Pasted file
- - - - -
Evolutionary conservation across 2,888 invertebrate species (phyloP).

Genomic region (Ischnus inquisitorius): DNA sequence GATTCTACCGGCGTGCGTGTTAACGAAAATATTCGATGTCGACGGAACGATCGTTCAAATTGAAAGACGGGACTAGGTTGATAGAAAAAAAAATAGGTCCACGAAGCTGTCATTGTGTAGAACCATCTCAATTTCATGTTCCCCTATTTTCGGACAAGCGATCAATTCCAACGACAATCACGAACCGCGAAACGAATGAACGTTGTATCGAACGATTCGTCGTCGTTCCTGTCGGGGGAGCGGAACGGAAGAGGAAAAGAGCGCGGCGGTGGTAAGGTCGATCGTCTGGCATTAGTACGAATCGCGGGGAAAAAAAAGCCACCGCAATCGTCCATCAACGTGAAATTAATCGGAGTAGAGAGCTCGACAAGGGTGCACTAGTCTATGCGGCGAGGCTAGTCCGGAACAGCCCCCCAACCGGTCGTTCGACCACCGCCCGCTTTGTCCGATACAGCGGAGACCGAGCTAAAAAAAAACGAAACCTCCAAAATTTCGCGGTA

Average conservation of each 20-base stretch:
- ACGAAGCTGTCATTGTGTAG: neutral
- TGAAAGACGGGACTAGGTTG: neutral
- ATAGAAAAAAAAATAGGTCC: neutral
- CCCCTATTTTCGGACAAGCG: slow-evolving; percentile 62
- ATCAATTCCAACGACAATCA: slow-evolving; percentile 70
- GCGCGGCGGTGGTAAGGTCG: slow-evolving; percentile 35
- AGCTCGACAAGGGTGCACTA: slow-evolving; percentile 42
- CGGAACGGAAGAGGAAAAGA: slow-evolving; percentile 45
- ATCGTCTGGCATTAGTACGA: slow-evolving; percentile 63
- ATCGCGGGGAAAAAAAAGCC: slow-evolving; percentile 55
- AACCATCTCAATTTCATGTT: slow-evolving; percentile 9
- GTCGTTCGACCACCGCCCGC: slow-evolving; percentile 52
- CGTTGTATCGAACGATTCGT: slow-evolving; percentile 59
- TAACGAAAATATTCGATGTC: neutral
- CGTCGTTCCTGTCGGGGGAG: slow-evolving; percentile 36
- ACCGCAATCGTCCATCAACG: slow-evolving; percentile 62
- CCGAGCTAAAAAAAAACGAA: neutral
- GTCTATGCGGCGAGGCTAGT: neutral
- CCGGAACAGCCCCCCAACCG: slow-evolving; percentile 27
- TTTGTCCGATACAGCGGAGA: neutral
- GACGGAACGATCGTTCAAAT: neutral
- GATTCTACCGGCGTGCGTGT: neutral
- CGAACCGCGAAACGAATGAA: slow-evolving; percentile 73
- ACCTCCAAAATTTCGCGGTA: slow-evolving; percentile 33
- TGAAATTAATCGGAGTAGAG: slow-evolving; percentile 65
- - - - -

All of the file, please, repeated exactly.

Evolutionary conservation across 2,888 invertebrate species (phyloP).

Genomic region (Ischnus inquisitorius): DNA sequence GATTCTACCGGCGTGCGTGTTAACGAAAATATTCGATGTCGACGGAACGATCGTTCAAATTGAAAGACGGGACTAGGTTGATAGAAAAAAAAATAGGTCCACGAAGCTGTCATTGTGTAGAACCATCTCAATTTCATGTTCCCCTATTTTCGGACAAGCGATCAATTCCAACGACAATCACGAACCGCGAAACGAATGAACGTTGTATCGAACGATTCGTCGTCGTTCCTGTCGGGGGAGCGGAACGGAAGAGGAAAAGAGCGCGGCGGTGGTAAGGTCGATCGTCTGGCATTAGTACGAATCGCGGGGAAAAAAAAGCCACCGCAATCGTCCATCAACGTGAAATTAATCGGAGTAGAGAGCTCGACAAGGGTGCACTAGTCTATGCGGCGAGGCTAGTCCGGAACAGCCCCCCAACCGGTCGTTCGACCACCGCCCGCTTTGTCCGATACAGCGGAGACCGAGCTAAAAAAAAACGAAACCTCCAAAATTTCGCGGTA

Average conservation of each 20-base stretch:
- ACGAAGCTGTCATTGTGTAG: neutral
- TGAAAGACGGGACTAGGTTG: neutral
- ATAGAAAAAAAAATAGGTCC: neutral
- CCCCTATTTTCGGACAAGCG: slow-evolving; percentile 62
- ATCAATTCCAACGACAATCA: slow-evolving; percentile 70
- GCGCGGCGGTGGTAAGGTCG: slow-evolving; percentile 35
- AGCTCGACAAGGGTGCACTA: slow-evolving; percentile 42
- CGGAACGGAAGAGGAAAAGA: slow-evolving; percentile 45
- ATCGTCTGGCATTAGTACGA: slow-evolving; percentile 63
- ATCGCGGGGAAAAAAAAGCC: slow-evolving; percentile 55
- AACCATCTCAATTTCATGTT: slow-evolving; percentile 9
- GTCGTTCGACCACCGCCCGC: slow-evolving; percentile 52
- CGTTGTATCGAACGATTCGT: slow-evolving; percentile 59
- TAACGAAAATATTCGATGTC: neutral
- CGTCGTTCCTGTCGGGGGAG: slow-evolving; percentile 36
- ACCGCAATCGTCCATCAACG: slow-evolving; percentile 62
- CCGAGCTAAAAAAAAACGAA: neutral
- GTCTATGCGGCGAGGCTAGT: neutral
- CCGGAACAGCCCCCCAACCG: slow-evolving; percentile 27
- TTTGTCCGATACAGCGGAGA: neutral
- GACGGAACGATCGTTCAAAT: neutral
- GATTCTACCGGCGTGCGTGT: neutral
- CGAACCGCGAAACGAATGAA: slow-evolving; percentile 73
- ACCTCCAAAATTTCGCGGTA: slow-evolving; percentile 33
- TGAAATTAATCGGAGTAGAG: slow-evolving; percentile 65